Dr. Peter Facchini has previously held the Chief Scientific Officer role at other publicly-traded and private biotechnology companies. A recognized leader in the development of new molecular derivatives, Dr. Facchini has published more than 160 scientific papers and holds 20 patents in the field. At MagicMed Industries Dr. Facchini is applying his focus to the creation and patenting of psychedelics-derivatives.
Can you share a bit about what you found compelling on a personal level about psychedelics?
As awareness of debilitating conditions like addiction, PTSD, and substance misuse disorders increases, the prevalence of mental health challenges is becoming more and more apparent. It is estimated that by 40 years of age, one in two Canadians has – or has had – some form of mental health concern. Thankfully, this nearly universal experience is leading to reduced stigmatization in modern society. In more good news, it is also leading to an expansion in the range of treatments available. Even so, entirely new treatments are still required to address the most difficult and recalcitrant of these problems. Psychedelics offer something truly different from what is currently available.
From a medical perspective, what do you find exciting about the potential therapeutic purpose of psychedelics?
Much of what is being explored involves pairing the use of psychedelics with psychotherapy in an unprecedented way. Research has indicated potential benefits for those diagnosed with a wide range of disorders. The potentially addressable disorders span from substance misuse to cluster headaches, to anxiety during terminal illness. It’s exciting to think that psychedelics could represent an entirely new and effective treatment option.
What is MagicMed building and why is that necessary for the evolution of psychedelic derived medicines and psychedelic focused biotechs?
MagicMed is focused on developing a wide range of new and improved mental health drug candidates. These will be based on existing psychedelic medicines such as psilocybin, but optimized for the conditions they’re intended to treat. The development of new drugs in this area lags far behind pharma research in other fields. This is mostly because psychedelics were banned for so long, and consequently we have a lot of catching up to do. MagicMed, as a psychedelic-focused biotech company, is ideally positioned to manage this task.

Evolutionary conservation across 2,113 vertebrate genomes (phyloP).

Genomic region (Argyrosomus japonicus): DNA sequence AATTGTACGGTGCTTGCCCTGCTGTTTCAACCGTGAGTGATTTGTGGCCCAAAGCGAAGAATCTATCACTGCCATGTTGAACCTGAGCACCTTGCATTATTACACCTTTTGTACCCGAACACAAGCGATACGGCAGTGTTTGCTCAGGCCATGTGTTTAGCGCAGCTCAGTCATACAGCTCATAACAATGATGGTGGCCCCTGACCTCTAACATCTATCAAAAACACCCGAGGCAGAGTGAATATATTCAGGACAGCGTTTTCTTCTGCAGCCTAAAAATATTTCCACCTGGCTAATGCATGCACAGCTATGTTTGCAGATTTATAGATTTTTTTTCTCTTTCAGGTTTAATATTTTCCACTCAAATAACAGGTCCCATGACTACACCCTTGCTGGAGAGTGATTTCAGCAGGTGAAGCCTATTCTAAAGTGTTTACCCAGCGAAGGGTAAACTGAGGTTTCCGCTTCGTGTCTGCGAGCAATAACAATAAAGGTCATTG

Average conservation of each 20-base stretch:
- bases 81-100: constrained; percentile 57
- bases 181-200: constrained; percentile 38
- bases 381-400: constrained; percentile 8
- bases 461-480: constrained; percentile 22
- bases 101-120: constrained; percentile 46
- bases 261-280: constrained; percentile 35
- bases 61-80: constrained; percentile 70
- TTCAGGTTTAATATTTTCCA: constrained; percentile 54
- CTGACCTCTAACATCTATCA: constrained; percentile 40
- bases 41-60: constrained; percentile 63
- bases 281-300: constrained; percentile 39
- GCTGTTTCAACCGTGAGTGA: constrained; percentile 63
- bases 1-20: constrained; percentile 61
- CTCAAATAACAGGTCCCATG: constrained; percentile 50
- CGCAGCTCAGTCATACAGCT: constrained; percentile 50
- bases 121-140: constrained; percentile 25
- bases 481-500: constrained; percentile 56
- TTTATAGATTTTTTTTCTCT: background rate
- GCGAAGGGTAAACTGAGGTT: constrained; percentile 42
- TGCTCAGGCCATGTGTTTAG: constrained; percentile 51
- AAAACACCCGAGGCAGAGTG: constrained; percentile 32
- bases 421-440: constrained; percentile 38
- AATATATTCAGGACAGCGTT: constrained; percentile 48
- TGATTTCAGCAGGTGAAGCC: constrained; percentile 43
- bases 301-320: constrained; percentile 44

Can you share what MagicMed’s core value will be for helping discover new medicines and molecules?
MagicMed’s core value is based on its well-established and singular capability to make new drug candidates. MagicMed is uniquely able to combine synthetic chemistry and synthetic biology in a synergistic way. We can then leverage biotech and pharma partnerships to carefully evaluate and further optimize the new psychedelic derivatives. Our goal of course is to develop the highest quality drug candidates possible, with significantly improved efficacy and reduced side effects.
What are some of the biggest problems biotechnology and pharmaceutical ventures focused on psychedelics are facing and how could MagicMed help them?
Investors are obviously eager to move this industry forward, as are the individual ventures’ management teams. Product advancement in this pharmaceutical-focused sector will rely heavily on key personnel with proven scientific and drug development track-records. The team at MagicMed already has a strong record of success in the development and commercialization of high-value pharmaceutical molecules. MagicMed employs world-class, experienced PhD-level scientists utilizing cutting-edge instrumentation and methods. Our efforts culminate in the Psybrary™, a portfolio comprised of new drug candidates and the intellectual property that protects them. This portfolio provides biotechnology and pharmaceutical ventures in the industry with the new and improved molecules they need to develop better drugs.
You hold over 20+ patents personally around molecular derivatives, can you share what some of those projects are and what potential impacts they could have?
Most of the patents I hold derive from decades-long research programs, as both a University professor and a biotechnology company executive. The technologies are centred in the field of natural product biosynthesis and the production of pharmaceutical derivatives. I have primarily focused on deploying enzymes from plants, fungi, and bacteria to produce these high value molecules.
Where do you see the future of psychedelic medicines going in the short term and how may that impact the future of healthcare?
I see this space opening up quickly as governments begin approving uses for psychedelics as treatments across a wide range of disorders. It’s been a slow start, but psychedelics are finally being showcased as viable pharmaceuticals. I imagine healthcare practitioners will be pleased to finally have access to alternative methods, expanding their resources in patient care.
Who is someone in the science community who is doing exciting work around psychedelics that you think more people should be aware of?
Dr. Robin Carhart-Harris leads the Centre for Psychedelic Research at Imperial College in London. Dr. Carhart-Harris and his team work on treatment-resistant depression, and their studies have been featured prominently in leading scientific journals (e.g. Lancet Psychiatry). His work has generated some very promising data although with some side-effects that probably still need to addressed. One of our goals is to provide such leading-edge groups with a wider range of psychedelic-based treatment options to work with.